Onkaparinga River, near Hahndorf
2008 Aquatic Ecosystem Condition Report
- Affected by nutrient enrichment, fine sediments and water pumped from the River Murray.
- Macroinvertebrate community dominated by species tolerant of pollution.
- Riparian zone invaded by weeds.
About the location
The Onkaparinga rises near Mount Torrens in the southern Mount Lofty Ranges and flows southwest, eventually entering Gulf St Vincent at Port Noarlunga. Its upper reaches flow mainly through agricultural land used for livestock grazing (47%), horticulture (14%) and dairying (14%). The river also carries River Murray water delivered via a pipeline from Murray Bridge as part of the supply network for Adelaide. This water is discharged into the Onkaparinga just to the south of Hahndorf. The Hahndorf Wastewater Treatment Plant discharges chlorinated effluent into Hahndorf Creek, which also flows into the river east of the township.
The site selected for monitoring was located about 100 metres downstream from the Murray Bridge to Onkaparinga pipeline discharge point, off River Road.
The river was given a Fair rating at this site because the ecosystem showed moderate changes to animal and plant life, and some changes to the way the ecosystem functions. The river was moderately disturbed with the transfer of River Murray water creating turbid, artificial flows for several kilometres downstream. Evidence confirmed nutrient enrichment and fine sediment was affecting the stream.
The river was a slow-flowing stream about 11 metres wide and more than a metre deep when sampled in spring 2008. No shallow riffle habitats existed because they were swamped with imported water, reducing the diversity of animal species and potentially impacting lower and middle reaches of the river. A moderately diverse community of 38 macroinvertebrate species was collected from both shallow and deep pool habitats in the channel. The community was dominated by species tolerant of high nutrient levels, including water scuds (small crustaceans) from the families Ceinidae and Eusiridae. No highly sensitive species were found.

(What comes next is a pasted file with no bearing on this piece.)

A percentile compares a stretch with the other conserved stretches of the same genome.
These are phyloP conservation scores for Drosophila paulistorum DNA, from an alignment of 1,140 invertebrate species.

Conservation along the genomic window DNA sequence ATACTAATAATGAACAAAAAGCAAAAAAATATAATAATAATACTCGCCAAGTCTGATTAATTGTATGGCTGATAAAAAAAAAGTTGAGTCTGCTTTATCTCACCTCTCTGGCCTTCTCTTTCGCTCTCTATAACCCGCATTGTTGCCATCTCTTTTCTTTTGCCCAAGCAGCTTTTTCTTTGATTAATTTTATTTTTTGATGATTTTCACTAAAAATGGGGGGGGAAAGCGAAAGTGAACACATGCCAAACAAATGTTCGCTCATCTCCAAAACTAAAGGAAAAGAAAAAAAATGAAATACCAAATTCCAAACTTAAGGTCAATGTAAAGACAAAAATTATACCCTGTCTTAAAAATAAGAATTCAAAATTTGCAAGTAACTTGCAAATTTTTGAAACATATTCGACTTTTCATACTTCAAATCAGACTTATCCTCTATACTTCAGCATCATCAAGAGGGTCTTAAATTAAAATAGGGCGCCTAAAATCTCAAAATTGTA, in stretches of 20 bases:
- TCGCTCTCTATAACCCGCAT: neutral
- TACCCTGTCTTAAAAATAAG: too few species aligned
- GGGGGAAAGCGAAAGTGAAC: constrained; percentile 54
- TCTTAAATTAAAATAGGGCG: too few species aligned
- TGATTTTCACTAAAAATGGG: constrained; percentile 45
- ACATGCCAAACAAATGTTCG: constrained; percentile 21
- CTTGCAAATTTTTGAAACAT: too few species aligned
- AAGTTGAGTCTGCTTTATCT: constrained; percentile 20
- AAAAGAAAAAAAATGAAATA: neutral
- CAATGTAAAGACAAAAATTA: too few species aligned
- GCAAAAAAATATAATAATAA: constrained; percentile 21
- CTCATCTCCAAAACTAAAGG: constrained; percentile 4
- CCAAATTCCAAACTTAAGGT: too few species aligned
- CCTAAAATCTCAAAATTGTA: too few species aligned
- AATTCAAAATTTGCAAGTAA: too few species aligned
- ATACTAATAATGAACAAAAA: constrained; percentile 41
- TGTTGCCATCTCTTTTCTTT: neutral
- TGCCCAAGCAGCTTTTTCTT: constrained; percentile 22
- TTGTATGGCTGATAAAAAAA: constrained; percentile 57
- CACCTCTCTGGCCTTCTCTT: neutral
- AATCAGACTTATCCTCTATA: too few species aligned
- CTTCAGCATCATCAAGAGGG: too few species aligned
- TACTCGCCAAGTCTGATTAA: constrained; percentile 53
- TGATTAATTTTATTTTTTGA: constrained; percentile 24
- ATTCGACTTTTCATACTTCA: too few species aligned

The water was fresh (salinity of 240 mg/L) and well oxygenated (89% saturation). It was also alkaline (pH 8.6), cloudy, or turbid, and carried moderate to high levels of nutrients such as nitrogen (0.65 mg/L) and phosphorus (0.06 mg/L). The water contained large amounts of phytoplankton, and green filamentous algae (Cladophora) floated on the surface.
The sediments were mostly made up of silt and detritus; and appeared to be well aerated.
Several types of aquatic plants were identified in the channel, including Water Ribbons (Triglochin), watermilfoil (Myriophyllum), knotweed (Persicaria), rush (Juncus) and sedge (Cyperus).
River Red gums and acacias grew in the riparian zone, as well as weeds and introduced pasture grasses. Cereal crops and rural gardens covered the surrounding area.
Special environmental features
The Onkaparinga River at this site provides habitat for two uncommonly collected types of mites (Arrenurus and Peza ops).
Pressures and management responses
|Livestock have direct access at the site and upstream, causing sediment erosion and adding excessive nutrients (which leads to habitat disturbance, algal growth and aquatic weeds).||The Adelaide and Mount Lofty Ranges NRM Board's land management program encourages and promotes managing land to improve water quality. This includes incentives for waterway and wetland fencing to exclude or limit stock from entering riparian zones.|
|Limited riparian zone vegetation at the site and upstream, providing minimal buffer protection from catchment landuses (reducing habitat quality).||The Adelaide and Mount Lofty Ranges NRM Board’s land management program encourages and promotes managing land to improve water quality. This includes incentives for revegetation programs around waterways and wetlands and stock exclusion as well as educating landholders about the importance of riparian vegetation in managing soil erosion.|
|Large decrease in natural water flows (reducing ecological integrity).||Through water allocation planning the Adelaide and Mount Lofty Ranges NRM Board seeks to manage a sustainable water supply for the region so that there is enough water available for everyone (including the environment) even in drought conditions.|
|Extensive weed growth in the riparian zone at the site and upstream (reducing habitat quality).||The Adelaide and Mount Lofty Ranges NRM Board has several pest plant (weed) mitigation and control programs. They work closely with landholders to control weeds on their property and to help stop the spread to other properties and waterways.|
This aquatic ecosystem condition report is based on monitoring data collected by the EPA and prepared in conjunction with the Adelaide and Mount Lofty Ranges NRM Board.